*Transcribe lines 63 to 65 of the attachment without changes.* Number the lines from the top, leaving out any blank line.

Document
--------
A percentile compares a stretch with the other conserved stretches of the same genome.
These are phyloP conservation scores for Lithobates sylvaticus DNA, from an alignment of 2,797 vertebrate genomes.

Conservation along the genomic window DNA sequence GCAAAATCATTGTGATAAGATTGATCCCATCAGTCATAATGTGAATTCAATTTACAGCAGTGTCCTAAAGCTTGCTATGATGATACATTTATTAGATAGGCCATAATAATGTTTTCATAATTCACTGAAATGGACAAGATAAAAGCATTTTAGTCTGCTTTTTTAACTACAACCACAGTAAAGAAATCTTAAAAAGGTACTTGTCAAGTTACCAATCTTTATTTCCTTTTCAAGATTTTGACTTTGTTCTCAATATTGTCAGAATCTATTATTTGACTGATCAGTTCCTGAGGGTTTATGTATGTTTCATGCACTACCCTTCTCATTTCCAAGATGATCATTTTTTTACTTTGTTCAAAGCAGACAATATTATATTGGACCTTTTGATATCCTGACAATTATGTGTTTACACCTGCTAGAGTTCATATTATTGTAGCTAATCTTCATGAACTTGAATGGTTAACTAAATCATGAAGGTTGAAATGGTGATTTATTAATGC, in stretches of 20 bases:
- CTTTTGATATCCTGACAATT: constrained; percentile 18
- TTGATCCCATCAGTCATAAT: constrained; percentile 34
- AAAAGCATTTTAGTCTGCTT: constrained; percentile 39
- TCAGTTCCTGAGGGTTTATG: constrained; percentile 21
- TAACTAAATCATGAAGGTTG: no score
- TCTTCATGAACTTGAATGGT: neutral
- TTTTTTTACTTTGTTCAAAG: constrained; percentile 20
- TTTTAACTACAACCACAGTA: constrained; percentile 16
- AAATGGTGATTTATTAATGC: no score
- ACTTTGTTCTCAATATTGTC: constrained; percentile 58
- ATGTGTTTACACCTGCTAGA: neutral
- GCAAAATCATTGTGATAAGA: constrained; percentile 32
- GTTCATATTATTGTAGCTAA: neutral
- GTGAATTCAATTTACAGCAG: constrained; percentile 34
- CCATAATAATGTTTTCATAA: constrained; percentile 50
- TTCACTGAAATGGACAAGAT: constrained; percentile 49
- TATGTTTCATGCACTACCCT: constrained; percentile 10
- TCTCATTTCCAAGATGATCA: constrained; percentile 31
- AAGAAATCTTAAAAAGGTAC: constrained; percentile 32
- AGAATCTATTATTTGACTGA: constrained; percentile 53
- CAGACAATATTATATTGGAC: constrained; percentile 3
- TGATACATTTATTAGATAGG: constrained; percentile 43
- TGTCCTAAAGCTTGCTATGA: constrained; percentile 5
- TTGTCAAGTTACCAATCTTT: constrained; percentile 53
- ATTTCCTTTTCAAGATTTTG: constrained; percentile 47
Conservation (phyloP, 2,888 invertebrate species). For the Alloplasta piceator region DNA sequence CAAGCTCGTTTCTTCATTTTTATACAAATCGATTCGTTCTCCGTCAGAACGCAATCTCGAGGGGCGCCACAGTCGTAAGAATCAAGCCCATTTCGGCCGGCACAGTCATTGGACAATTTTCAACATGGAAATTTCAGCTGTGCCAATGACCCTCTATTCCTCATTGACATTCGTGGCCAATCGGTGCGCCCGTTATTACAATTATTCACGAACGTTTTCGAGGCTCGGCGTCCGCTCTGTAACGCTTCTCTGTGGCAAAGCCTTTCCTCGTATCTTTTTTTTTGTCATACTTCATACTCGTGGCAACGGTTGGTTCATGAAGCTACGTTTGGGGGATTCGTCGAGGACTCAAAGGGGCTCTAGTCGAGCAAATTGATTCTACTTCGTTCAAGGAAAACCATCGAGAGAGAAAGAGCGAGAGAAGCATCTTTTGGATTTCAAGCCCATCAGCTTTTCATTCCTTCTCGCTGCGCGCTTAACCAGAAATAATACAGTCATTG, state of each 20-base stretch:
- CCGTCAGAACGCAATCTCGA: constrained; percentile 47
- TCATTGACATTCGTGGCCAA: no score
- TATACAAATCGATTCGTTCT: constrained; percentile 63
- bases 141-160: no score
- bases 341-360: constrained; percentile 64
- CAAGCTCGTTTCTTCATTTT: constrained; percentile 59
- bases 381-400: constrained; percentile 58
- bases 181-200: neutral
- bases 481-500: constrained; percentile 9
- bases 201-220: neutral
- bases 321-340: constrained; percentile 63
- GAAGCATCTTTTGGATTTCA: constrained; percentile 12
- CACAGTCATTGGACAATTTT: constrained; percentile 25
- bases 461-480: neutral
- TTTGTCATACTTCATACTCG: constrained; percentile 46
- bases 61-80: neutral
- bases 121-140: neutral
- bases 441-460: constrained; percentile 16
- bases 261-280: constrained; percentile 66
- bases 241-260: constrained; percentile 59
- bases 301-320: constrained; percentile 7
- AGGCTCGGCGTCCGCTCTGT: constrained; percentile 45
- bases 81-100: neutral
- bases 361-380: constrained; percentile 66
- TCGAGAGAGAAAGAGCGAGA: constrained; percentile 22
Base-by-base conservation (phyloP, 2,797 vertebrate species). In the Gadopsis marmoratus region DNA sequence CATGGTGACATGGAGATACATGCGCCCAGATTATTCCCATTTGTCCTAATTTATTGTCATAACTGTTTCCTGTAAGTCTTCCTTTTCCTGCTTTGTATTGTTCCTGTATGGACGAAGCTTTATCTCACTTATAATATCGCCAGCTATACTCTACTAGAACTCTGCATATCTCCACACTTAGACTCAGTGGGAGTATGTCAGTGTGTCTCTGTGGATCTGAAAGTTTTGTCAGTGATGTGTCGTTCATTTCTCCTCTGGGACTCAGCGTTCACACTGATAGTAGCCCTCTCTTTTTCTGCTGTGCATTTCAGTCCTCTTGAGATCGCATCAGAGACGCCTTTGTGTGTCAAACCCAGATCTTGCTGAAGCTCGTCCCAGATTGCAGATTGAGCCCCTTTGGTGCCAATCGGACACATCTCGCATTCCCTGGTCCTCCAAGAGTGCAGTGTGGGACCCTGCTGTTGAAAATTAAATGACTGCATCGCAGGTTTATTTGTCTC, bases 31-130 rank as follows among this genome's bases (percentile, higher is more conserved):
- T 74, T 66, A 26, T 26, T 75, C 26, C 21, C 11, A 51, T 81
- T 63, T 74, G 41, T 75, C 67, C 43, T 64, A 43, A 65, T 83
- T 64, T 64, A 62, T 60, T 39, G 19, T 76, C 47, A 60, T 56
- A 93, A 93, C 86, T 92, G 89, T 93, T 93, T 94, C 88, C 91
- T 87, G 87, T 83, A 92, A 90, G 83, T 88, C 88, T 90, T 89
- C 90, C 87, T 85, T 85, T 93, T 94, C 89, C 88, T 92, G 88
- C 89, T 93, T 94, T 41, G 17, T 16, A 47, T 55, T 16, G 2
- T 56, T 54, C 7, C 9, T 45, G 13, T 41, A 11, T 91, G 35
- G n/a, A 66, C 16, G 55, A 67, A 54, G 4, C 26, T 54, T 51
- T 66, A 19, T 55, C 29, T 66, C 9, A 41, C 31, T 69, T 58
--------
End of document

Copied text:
- T 56, T 54, C 7, C 9, T 45, G 13, T 41, A 11, T 91, G 35
- G n/a, A 66, C 16, G 55, A 67, A 54, G 4, C 26, T 54, T 51
- T 66, A 19, T 55, C 29, T 66, C 9, A 41, C 31, T 69, T 58